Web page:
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JOHN ADAMS took the chair as chief magistrate of the republic, in the spring of 1797, with a powerful, energetic, and disappointed political party in opposition. They lacked only two votes in the electoral college of giving the office to Adams's democratic rival, Thomas Jefferson, who became Vice-president. It was well for Jefferson's peace of mind and his public reputation that he was not elected President at that time, for he could not have satisfied the expectations of the ultra French faction which had gathered around him, and been true to his moral and patriotic convictions of duty to his country.

The French Directory, composed of five persons who had been installed executive rulers of France late in 1795, and who were supported by two legislative chambers known respectively as the Council of Ancients (the Senate) and Council of Five Hundred (the popular Assembly), were then feeling strong and proud, and were treating other governments with great insolence. The victories of the French armies, led by the rising young Napoleon Bonaparte, had given them Northern Italy. They were preparing for an invasion of Ireland with a fair prospect of success (for Irishmen were waiting to join the invaders against the English), and their corsairs were depredating with impunity upon American commerce. In the plenitude of their pride, when they heard that the people of the United States, refusing to bow to their dictation, had probably elected the opponent of their friend, Mr. Jefferson, they declared that until our government had redressed some alleged grievances of which they complained, no minister of our republic should be received by them.

James Monroe, a senator from Virginia, who had been sent to France as minister, in 1794, remained as such after the installation of the Directory. He had been received in a most theatrical manner, as he was properly regarded as the representative of the ultra sympathizers with the French revolutionists, in America. At a public reception in the French National Convention, he read an address written in the style of the missives issued by the American Democratic Societies, to which an enthusiastic member of the Convention replied in a grandiloquent manner, and closed his oration with the following words: "To-day, the sovereign people themselves, by the organ of their faithful representatives, receive you; and you see the tenderness, the effusion of soul, that accompanies this simple and touching ceremony; I am impatient to give you the fraternal embrace, which I am ordered to give in the name of the French people. Come and receive it in the name of the American people, and let this spectacle complete the annihilation of an impious coalition of tyrants." Then Monroe, according to precedent, stepped forward and received and returned the fraternal and national embrace and kiss of the representative of the French people.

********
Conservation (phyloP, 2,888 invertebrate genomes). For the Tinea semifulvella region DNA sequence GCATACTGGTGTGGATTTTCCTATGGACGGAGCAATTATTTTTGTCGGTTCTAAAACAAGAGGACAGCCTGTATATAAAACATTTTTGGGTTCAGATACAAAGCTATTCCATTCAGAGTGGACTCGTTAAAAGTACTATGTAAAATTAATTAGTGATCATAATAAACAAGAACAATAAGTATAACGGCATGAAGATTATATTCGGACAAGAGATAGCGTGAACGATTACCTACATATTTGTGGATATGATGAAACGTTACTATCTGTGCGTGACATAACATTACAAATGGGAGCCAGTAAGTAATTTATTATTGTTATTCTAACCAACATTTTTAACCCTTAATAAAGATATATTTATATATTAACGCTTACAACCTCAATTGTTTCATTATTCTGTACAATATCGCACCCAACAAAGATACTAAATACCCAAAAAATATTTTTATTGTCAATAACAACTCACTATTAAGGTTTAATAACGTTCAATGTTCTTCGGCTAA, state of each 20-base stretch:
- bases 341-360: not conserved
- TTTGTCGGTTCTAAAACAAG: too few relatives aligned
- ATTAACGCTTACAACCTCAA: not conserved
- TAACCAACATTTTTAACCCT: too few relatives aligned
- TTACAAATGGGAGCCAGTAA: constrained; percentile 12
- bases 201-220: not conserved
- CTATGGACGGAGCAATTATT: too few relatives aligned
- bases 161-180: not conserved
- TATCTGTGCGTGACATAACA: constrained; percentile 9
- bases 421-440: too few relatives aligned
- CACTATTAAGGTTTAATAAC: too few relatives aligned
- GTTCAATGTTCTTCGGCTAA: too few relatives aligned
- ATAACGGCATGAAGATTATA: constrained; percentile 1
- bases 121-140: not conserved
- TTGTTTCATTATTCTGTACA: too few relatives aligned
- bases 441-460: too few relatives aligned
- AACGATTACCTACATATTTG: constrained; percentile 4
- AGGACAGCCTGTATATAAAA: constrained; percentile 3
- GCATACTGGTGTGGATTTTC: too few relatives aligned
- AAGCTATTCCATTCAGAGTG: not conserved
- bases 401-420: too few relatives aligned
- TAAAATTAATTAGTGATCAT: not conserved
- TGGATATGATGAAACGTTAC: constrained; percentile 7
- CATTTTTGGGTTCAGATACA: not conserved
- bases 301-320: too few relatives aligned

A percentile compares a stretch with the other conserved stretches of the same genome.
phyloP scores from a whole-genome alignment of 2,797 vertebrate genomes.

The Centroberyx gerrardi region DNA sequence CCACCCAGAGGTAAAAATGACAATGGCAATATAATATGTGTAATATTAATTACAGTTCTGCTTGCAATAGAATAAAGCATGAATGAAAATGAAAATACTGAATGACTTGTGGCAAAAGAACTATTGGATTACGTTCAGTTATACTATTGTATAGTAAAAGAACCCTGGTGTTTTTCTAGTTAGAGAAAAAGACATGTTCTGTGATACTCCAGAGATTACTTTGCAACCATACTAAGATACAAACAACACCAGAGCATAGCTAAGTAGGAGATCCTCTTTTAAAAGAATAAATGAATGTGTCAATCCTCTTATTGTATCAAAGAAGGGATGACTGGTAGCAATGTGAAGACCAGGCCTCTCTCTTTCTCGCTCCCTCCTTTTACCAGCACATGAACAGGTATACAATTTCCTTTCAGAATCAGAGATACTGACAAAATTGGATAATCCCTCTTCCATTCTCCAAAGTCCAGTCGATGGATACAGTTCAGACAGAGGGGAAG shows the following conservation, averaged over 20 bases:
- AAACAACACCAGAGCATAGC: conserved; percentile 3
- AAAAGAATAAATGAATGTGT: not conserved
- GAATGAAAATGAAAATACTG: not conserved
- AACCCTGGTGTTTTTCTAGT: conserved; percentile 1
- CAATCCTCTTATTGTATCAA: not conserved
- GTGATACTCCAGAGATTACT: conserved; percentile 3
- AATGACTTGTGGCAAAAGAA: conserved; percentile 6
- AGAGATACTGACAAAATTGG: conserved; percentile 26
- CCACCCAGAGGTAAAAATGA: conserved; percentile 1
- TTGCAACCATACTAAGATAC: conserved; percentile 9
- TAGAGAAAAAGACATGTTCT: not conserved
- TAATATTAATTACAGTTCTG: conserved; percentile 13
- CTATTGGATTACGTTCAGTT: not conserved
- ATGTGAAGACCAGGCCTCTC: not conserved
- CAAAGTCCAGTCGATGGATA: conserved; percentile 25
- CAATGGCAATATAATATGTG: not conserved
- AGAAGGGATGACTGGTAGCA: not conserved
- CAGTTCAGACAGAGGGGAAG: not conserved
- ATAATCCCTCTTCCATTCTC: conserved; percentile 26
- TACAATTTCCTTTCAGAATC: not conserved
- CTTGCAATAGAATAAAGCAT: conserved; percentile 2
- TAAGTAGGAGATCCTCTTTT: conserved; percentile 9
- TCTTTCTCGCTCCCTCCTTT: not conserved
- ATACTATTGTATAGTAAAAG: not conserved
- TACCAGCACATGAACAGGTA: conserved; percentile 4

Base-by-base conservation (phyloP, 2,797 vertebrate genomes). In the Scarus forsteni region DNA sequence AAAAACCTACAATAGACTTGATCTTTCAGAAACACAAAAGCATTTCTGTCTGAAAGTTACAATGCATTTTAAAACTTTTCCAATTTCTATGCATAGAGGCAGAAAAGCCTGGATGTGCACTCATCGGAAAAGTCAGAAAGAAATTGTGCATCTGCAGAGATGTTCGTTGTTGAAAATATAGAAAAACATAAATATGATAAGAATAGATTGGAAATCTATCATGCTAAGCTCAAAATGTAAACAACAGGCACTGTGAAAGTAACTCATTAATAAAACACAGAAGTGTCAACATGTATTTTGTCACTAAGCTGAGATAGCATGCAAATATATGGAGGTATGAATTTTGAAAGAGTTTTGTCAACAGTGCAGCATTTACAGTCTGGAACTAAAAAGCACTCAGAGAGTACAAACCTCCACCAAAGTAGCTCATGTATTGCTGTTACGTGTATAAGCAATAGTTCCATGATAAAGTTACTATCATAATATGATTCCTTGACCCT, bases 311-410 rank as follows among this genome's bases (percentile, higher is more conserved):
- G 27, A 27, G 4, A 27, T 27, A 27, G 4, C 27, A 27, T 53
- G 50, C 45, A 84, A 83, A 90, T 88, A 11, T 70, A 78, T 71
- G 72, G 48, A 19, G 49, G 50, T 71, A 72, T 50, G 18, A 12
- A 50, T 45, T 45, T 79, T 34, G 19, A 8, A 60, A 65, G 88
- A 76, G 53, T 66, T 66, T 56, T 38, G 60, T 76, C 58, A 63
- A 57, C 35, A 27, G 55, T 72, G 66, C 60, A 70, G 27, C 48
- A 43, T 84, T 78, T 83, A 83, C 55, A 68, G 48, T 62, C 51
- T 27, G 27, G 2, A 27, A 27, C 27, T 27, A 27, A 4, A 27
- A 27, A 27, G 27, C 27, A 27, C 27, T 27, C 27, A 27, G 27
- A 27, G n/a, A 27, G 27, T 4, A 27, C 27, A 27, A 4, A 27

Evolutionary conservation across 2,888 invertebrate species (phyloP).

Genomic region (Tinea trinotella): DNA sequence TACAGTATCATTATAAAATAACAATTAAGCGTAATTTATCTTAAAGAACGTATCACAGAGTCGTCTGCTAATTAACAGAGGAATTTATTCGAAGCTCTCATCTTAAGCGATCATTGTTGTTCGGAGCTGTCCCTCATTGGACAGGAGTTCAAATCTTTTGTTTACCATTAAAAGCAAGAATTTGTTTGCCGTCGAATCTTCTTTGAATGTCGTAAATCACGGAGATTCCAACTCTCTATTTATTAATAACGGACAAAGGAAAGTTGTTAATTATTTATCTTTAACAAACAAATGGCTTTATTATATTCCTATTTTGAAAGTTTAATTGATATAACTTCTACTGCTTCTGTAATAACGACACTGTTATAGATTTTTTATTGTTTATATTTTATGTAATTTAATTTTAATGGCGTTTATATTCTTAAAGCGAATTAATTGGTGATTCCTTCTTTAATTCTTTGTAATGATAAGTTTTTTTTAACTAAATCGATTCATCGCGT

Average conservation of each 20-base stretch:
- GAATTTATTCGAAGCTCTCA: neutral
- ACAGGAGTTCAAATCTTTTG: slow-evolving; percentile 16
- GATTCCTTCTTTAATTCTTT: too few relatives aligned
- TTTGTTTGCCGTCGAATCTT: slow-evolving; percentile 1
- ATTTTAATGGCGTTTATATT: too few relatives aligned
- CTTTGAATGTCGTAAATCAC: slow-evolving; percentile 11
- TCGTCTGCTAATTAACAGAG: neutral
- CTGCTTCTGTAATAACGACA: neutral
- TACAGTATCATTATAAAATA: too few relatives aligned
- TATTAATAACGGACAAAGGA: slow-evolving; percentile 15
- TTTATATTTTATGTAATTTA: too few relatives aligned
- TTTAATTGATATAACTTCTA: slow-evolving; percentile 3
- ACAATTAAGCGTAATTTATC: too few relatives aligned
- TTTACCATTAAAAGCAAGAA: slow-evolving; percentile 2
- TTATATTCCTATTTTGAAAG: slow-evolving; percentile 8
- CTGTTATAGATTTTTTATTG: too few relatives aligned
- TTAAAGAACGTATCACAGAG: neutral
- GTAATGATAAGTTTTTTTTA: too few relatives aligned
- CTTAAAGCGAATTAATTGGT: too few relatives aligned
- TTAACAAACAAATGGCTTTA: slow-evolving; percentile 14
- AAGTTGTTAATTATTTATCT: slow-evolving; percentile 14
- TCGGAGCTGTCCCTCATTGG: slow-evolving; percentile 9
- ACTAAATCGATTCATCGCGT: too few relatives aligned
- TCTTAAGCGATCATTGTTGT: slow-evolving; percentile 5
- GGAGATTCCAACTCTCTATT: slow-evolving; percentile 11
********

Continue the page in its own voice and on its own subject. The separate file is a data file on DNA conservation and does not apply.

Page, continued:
Having opposed Jay's treaty at the French republican court, Monroe was recalled by his government in 1796, and Charles Cotesworth Pinckney of South Carolina was appointed to fill his place. On Pinckney's arrival in France late in the year with the letter of recall and his own credentials as minister, the Directory refused to receive him. Not only so, but after treating him with great discourtesy, the Directory peremptorily ordered him to leave France. He withdrew to Holland in February, 1797, and there awaited further orders from home. When Mr. Adams took the Presidential chair, the United States were without a diplomatic agent in France.

Disappointed by the failure of the "French party" to elect Mr. Jefferson President of our republic, the insolent Directory, after hearing of the result in the electoral colleges, determined to punish a people who dared to thwart their plans. In May, 1797, they issued a decree which was tantamount to a declaration of war against the United States. It not only authorized the capture of American vessels under certain conditions, but declared that any American found on board of a hostile ship, though placed there without his consent, by impressment, should be hanged as a pirate. The poor American seaman was then continually exposed to impressment into the British service, and by this decree, if found there, he would be subjected to a pirate's fate, by the French! Strangely as it seems, Joel Barlow, an American Democrat who had actively sympathized with the French Jacobins, wrote concerning this savage decree to a relative in this country: "The government here is determined to fleece you to a sufficient degree to bring you to your feeling in the only nerve in which your sensibility lies, which is your pecuniary interest." At a Jacobin festival at Hamburgh, in 1793, Barlow had presented a song that was sung with great glee, written by Thelwall, an Englishman, to the air of God Save the King, the first stanza of which reads:

"God save the guillotine! Till England's king and queen Her power shall prove; Till each anointed knob, Affords a clipping job, Let no rude halter rob The guillotine."